Until very recently, the legal gender of a person – both at birth and later in life - in virtually all jurisdictions had to be recorded as either male or female; most laws simply did not allow any other option. However, there are many cases where this gender binary is unable to capture the reality of a person’s gender identity.
In 2013 Germany became the first Western jurisdiction in modern times to introduce legislation allowing a person’s gender to be recorded as ‘indeterminate’ at birth and thus give them a legal gender status other than male or female. However, despite good intentions this legislation has proved problematic in many ways and is subject to pertinent criticism. Several other jurisdictions are now beginning to react to challenges to the gender binary.
The Legal Status of Intersex Persons provides a basis for discussions surrounding law reform in this area. It contains contributions from medical, psychological and theological perspectives as well as national legal perspectives from Germany, Australia, India, the Netherlands, Columbia, Sweden, France and the USA. It explores international human rights aspects of intersex legal recognition and features chapters on private international law and legal history.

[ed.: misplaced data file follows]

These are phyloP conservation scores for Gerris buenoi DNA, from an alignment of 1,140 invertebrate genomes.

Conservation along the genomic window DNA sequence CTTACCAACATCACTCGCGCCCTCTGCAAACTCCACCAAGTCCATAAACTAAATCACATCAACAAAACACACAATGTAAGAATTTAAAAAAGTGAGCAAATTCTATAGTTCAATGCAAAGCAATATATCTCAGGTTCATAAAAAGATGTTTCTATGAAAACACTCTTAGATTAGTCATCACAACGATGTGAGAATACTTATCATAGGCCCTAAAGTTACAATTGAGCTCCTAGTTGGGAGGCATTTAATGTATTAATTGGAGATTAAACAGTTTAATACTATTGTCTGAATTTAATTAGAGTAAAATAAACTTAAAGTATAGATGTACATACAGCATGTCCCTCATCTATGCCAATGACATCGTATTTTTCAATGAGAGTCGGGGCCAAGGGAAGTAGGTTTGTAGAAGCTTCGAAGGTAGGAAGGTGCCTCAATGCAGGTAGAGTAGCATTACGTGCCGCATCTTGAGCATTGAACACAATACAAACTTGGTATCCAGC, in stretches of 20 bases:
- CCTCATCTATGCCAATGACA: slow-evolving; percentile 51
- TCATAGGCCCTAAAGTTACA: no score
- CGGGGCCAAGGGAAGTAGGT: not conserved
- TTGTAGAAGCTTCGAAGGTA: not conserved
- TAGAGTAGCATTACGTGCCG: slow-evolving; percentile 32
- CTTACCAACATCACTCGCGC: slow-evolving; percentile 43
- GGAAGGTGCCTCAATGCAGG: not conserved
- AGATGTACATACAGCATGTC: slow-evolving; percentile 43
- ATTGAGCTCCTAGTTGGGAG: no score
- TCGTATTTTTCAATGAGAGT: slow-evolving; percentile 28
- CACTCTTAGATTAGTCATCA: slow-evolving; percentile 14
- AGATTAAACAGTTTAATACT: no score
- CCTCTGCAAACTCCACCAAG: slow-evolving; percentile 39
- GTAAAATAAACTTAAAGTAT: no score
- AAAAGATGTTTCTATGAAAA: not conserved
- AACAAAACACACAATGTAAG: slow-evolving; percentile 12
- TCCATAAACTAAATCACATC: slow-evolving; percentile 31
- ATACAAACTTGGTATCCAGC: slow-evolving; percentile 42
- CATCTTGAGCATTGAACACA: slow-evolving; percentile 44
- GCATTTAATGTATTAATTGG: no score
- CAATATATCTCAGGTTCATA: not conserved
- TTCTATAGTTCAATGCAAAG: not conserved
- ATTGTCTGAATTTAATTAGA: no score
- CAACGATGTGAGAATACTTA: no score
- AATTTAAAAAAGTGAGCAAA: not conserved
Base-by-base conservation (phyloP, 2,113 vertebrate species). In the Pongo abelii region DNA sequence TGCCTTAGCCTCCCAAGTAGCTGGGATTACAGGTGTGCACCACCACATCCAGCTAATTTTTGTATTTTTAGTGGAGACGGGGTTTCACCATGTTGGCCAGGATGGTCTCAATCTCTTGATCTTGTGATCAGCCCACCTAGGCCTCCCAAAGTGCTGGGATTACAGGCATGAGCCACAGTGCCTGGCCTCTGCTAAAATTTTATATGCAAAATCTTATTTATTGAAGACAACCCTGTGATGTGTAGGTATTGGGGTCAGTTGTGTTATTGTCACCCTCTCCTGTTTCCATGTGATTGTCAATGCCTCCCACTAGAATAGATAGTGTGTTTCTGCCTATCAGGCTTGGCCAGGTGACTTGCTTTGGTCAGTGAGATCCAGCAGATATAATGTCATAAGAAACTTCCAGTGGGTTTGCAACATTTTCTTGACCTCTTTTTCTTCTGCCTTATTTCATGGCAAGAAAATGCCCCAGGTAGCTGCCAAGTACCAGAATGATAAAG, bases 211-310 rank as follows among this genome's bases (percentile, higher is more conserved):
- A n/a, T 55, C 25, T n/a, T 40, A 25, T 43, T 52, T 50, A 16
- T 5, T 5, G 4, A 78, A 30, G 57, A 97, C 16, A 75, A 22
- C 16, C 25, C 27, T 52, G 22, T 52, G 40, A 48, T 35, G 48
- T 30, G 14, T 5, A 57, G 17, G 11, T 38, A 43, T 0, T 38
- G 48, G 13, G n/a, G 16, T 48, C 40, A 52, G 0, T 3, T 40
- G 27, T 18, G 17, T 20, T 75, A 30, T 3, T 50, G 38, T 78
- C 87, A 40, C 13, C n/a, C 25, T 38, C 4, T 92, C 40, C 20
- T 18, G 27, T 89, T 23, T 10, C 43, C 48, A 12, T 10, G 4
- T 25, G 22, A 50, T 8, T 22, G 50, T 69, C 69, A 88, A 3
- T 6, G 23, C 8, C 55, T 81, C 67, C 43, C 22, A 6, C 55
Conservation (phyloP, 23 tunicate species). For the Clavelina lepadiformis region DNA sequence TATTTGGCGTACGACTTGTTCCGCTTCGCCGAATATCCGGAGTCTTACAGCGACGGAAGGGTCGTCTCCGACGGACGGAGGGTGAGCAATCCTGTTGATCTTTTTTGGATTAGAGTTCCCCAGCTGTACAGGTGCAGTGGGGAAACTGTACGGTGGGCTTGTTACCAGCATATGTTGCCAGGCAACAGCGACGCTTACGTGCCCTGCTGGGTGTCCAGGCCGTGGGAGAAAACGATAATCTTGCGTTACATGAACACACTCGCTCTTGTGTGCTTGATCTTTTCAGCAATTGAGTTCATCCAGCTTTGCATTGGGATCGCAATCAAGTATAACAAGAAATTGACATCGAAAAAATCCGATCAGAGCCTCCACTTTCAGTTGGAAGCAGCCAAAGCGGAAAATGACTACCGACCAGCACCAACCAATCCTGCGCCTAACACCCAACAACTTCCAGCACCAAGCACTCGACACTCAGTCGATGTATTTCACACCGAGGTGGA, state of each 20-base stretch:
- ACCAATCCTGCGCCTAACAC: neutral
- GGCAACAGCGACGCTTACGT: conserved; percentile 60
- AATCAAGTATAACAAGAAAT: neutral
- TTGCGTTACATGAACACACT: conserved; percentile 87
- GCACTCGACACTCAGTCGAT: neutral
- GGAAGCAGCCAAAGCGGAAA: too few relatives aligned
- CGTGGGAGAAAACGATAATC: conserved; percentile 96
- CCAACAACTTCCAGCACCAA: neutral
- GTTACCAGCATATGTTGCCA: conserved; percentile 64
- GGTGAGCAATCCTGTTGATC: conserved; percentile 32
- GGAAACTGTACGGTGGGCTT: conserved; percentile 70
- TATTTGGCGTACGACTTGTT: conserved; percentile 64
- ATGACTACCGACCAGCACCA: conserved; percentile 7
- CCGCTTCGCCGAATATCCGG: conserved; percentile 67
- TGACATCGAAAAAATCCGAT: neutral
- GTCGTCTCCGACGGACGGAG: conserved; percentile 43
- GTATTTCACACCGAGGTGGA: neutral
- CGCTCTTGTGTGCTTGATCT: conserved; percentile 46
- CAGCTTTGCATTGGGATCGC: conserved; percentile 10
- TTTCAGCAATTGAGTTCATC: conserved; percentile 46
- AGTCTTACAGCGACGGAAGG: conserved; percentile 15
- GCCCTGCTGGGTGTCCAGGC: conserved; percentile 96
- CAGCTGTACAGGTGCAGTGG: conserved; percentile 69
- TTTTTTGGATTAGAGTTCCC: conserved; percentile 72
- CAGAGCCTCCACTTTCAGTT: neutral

With contributions by Julie Greenberg (Law, San Diego), Morgan Carpenter (Organisation Intersex International Australia (Oll Australia), Australia), Walter Pintens (Law, Leuven), Alain Wijfels (Law, Leuven and Leiden), Ieuan Hughes (Paediatrics, Cambridge), Milton Diamond (Medicine, Hawai’i), Nina Althoff (German Institute for Human Rights, Berlin), Marjolein van den Brink (Law, Utrecht), Duncan Dormor (Divinity, Cambridge), Peter Dunne (Law, Bristol), Anatol Dutta (Law, Munich), Claire Fenton-Glynn (Law, Cambridge), Jameson Garland (Law, Uppsala), Dan Christian Ghattas (OII Europe, Berlin), Tobias Helms (Law, Marburg), Joe Herbert (Clinical Neurosciences, Cambridge), Tanya Ni Mhuirthile (Law and Government, Dublin), Thomas Meyer (Federal Ministry of Justice and Consumer Protection, Berlin), Benjamin Moron-Puech (Law, Paris II), Stefano Osella (Law, European University Institute),Ruth Rubio Marin (Law, European University Institute), Vickie Pasterski (Psychology, Cambridge), Kirsten Sandberg (Law, Oslo), Jens M. Scherpe (Law, Cambridge and Hong Kong), Smita Shah (Law, European University Institute), Moshe Lavee (Department of Jewish History and Thought, University of Haifa, Israel), Tali Artmann Partock (Faculty of Asian and Middle Eastern Studies, University of Cambridge).
De individuele hoofdstukken zijn (nog) niet beschikbaar.